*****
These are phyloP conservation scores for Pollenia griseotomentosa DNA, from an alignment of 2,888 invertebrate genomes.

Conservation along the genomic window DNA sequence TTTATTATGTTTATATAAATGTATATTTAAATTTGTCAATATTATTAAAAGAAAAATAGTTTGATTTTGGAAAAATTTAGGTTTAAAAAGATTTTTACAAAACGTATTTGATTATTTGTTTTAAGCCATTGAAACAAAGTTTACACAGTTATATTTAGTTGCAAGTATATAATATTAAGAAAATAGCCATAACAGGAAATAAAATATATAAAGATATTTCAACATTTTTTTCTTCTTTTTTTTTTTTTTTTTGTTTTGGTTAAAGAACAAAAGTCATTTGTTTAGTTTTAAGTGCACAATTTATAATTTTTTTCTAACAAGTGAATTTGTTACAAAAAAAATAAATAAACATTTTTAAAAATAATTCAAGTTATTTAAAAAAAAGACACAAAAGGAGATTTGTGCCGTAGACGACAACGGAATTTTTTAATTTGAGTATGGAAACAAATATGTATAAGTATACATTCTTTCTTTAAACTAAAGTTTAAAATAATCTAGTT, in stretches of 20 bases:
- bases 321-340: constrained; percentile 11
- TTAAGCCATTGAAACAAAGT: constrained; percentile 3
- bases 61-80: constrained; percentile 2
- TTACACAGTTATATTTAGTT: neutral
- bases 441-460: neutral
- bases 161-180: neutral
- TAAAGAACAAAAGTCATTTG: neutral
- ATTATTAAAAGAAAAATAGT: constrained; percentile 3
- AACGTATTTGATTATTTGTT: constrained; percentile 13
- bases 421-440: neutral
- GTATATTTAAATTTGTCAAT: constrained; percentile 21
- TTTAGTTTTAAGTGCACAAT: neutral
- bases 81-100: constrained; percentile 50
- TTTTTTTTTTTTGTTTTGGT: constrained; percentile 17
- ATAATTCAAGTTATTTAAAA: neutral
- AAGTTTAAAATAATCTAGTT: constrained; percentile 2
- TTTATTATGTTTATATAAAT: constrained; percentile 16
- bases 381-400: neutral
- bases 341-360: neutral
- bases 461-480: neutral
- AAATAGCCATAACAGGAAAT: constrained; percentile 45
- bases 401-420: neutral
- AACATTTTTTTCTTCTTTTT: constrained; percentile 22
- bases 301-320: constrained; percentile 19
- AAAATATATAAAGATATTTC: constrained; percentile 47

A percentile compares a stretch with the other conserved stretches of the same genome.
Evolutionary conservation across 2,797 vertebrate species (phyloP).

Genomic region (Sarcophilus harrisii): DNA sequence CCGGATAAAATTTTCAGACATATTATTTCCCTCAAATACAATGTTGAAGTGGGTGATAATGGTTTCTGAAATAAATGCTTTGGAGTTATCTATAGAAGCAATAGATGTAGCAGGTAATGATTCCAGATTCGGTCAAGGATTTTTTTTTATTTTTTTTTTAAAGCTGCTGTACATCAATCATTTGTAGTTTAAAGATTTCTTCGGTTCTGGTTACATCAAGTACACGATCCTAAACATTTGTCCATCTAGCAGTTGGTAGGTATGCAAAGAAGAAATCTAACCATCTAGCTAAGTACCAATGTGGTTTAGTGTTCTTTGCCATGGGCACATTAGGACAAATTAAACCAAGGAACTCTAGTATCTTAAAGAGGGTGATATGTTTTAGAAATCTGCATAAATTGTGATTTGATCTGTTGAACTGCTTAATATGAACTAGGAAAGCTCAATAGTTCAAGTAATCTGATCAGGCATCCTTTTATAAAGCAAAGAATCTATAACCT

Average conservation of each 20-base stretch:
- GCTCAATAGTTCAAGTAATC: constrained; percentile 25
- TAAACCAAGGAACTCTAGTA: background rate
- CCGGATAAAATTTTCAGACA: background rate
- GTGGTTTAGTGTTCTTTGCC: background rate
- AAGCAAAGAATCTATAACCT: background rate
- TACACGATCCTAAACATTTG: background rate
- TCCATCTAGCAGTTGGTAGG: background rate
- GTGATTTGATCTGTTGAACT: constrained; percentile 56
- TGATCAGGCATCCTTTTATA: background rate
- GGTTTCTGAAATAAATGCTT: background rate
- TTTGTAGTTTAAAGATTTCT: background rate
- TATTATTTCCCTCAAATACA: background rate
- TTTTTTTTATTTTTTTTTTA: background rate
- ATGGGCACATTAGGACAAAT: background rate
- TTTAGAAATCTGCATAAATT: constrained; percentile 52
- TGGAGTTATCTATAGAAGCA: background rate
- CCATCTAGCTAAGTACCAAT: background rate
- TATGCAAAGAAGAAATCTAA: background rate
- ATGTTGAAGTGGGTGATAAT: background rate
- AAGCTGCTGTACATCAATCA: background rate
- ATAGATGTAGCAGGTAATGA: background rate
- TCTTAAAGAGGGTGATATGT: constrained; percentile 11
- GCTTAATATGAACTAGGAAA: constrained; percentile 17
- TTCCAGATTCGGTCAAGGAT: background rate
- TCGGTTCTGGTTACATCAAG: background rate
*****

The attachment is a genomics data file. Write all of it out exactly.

These are phyloP conservation scores for Pollenia griseotomentosa DNA, from an alignment of 2,888 invertebrate genomes.

Conservation along the genomic window DNA sequence TTTATTATGTTTATATAAATGTATATTTAAATTTGTCAATATTATTAAAAGAAAAATAGTTTGATTTTGGAAAAATTTAGGTTTAAAAAGATTTTTACAAAACGTATTTGATTATTTGTTTTAAGCCATTGAAACAAAGTTTACACAGTTATATTTAGTTGCAAGTATATAATATTAAGAAAATAGCCATAACAGGAAATAAAATATATAAAGATATTTCAACATTTTTTTCTTCTTTTTTTTTTTTTTTTTGTTTTGGTTAAAGAACAAAAGTCATTTGTTTAGTTTTAAGTGCACAATTTATAATTTTTTTCTAACAAGTGAATTTGTTACAAAAAAAATAAATAAACATTTTTAAAAATAATTCAAGTTATTTAAAAAAAAGACACAAAAGGAGATTTGTGCCGTAGACGACAACGGAATTTTTTAATTTGAGTATGGAAACAAATATGTATAAGTATACATTCTTTCTTTAAACTAAAGTTTAAAATAATCTAGTT, in stretches of 20 bases:
- bases 321-340: constrained; percentile 11
- TTAAGCCATTGAAACAAAGT: constrained; percentile 3
- bases 61-80: constrained; percentile 2
- TTACACAGTTATATTTAGTT: neutral
- bases 441-460: neutral
- bases 161-180: neutral
- TAAAGAACAAAAGTCATTTG: neutral
- ATTATTAAAAGAAAAATAGT: constrained; percentile 3
- AACGTATTTGATTATTTGTT: constrained; percentile 13
- bases 421-440: neutral
- GTATATTTAAATTTGTCAAT: constrained; percentile 21
- TTTAGTTTTAAGTGCACAAT: neutral
- bases 81-100: constrained; percentile 50
- TTTTTTTTTTTTGTTTTGGT: constrained; percentile 17
- ATAATTCAAGTTATTTAAAA: neutral
- AAGTTTAAAATAATCTAGTT: constrained; percentile 2
- TTTATTATGTTTATATAAAT: constrained; percentile 16
- bases 381-400: neutral
- bases 341-360: neutral
- bases 461-480: neutral
- AAATAGCCATAACAGGAAAT: constrained; percentile 45
- bases 401-420: neutral
- AACATTTTTTTCTTCTTTTT: constrained; percentile 22
- bases 301-320: constrained; percentile 19
- AAAATATATAAAGATATTTC: constrained; percentile 47

A percentile compares a stretch with the other conserved stretches of the same genome.
Evolutionary conservation across 2,797 vertebrate species (phyloP).

Genomic region (Sarcophilus harrisii): DNA sequence CCGGATAAAATTTTCAGACATATTATTTCCCTCAAATACAATGTTGAAGTGGGTGATAATGGTTTCTGAAATAAATGCTTTGGAGTTATCTATAGAAGCAATAGATGTAGCAGGTAATGATTCCAGATTCGGTCAAGGATTTTTTTTTATTTTTTTTTTAAAGCTGCTGTACATCAATCATTTGTAGTTTAAAGATTTCTTCGGTTCTGGTTACATCAAGTACACGATCCTAAACATTTGTCCATCTAGCAGTTGGTAGGTATGCAAAGAAGAAATCTAACCATCTAGCTAAGTACCAATGTGGTTTAGTGTTCTTTGCCATGGGCACATTAGGACAAATTAAACCAAGGAACTCTAGTATCTTAAAGAGGGTGATATGTTTTAGAAATCTGCATAAATTGTGATTTGATCTGTTGAACTGCTTAATATGAACTAGGAAAGCTCAATAGTTCAAGTAATCTGATCAGGCATCCTTTTATAAAGCAAAGAATCTATAACCT

Average conservation of each 20-base stretch:
- GCTCAATAGTTCAAGTAATC: constrained; percentile 25
- TAAACCAAGGAACTCTAGTA: background rate
- CCGGATAAAATTTTCAGACA: background rate
- GTGGTTTAGTGTTCTTTGCC: background rate
- AAGCAAAGAATCTATAACCT: background rate
- TACACGATCCTAAACATTTG: background rate
- TCCATCTAGCAGTTGGTAGG: background rate
- GTGATTTGATCTGTTGAACT: constrained; percentile 56
- TGATCAGGCATCCTTTTATA: background rate
- GGTTTCTGAAATAAATGCTT: background rate
- TTTGTAGTTTAAAGATTTCT: background rate
- TATTATTTCCCTCAAATACA: background rate
- TTTTTTTTATTTTTTTTTTA: background rate
- ATGGGCACATTAGGACAAAT: background rate
- TTTAGAAATCTGCATAAATT: constrained; percentile 52
- TGGAGTTATCTATAGAAGCA: background rate
- CCATCTAGCTAAGTACCAAT: background rate
- TATGCAAAGAAGAAATCTAA: background rate
- ATGTTGAAGTGGGTGATAAT: background rate
- AAGCTGCTGTACATCAATCA: background rate
- ATAGATGTAGCAGGTAATGA: background rate
- TCTTAAAGAGGGTGATATGT: constrained; percentile 11
- GCTTAATATGAACTAGGAAA: constrained; percentile 17
- TTCCAGATTCGGTCAAGGAT: background rate
- TCGGTTCTGGTTACATCAAG: background rate